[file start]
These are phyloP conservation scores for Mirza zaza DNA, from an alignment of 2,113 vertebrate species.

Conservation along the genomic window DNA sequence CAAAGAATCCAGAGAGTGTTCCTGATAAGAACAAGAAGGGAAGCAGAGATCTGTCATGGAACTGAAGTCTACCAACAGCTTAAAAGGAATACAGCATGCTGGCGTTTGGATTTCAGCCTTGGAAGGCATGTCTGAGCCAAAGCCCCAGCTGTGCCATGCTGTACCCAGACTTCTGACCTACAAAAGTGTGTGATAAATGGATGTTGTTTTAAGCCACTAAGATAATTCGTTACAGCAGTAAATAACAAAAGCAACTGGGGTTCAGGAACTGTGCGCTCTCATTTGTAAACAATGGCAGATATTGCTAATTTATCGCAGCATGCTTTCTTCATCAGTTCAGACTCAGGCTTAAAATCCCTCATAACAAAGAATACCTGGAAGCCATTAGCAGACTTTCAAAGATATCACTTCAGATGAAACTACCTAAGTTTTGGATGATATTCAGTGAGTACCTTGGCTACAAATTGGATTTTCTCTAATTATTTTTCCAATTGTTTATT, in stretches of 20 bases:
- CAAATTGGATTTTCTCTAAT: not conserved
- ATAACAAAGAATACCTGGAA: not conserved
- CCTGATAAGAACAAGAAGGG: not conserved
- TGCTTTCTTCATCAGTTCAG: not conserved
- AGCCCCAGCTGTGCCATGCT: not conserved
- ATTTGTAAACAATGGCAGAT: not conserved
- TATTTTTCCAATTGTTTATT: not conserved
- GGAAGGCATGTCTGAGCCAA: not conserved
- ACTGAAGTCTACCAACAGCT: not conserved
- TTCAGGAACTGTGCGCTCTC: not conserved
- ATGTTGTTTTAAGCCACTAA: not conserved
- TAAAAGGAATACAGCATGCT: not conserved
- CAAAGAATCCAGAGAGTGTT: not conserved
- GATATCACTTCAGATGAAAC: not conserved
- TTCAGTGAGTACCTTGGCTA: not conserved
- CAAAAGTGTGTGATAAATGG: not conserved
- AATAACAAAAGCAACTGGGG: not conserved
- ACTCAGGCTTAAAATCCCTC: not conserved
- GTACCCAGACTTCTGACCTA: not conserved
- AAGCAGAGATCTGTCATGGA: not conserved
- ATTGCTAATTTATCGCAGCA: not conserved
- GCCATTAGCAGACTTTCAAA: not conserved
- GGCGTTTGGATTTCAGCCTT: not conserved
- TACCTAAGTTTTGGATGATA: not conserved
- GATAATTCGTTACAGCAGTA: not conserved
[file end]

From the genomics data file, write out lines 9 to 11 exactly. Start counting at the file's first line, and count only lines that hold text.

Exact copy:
- TATTTTTCCAATTGTTTATT: not conserved
- GGAAGGCATGTCTGAGCCAA: not conserved
- ACTGAAGTCTACCAACAGCT: not conserved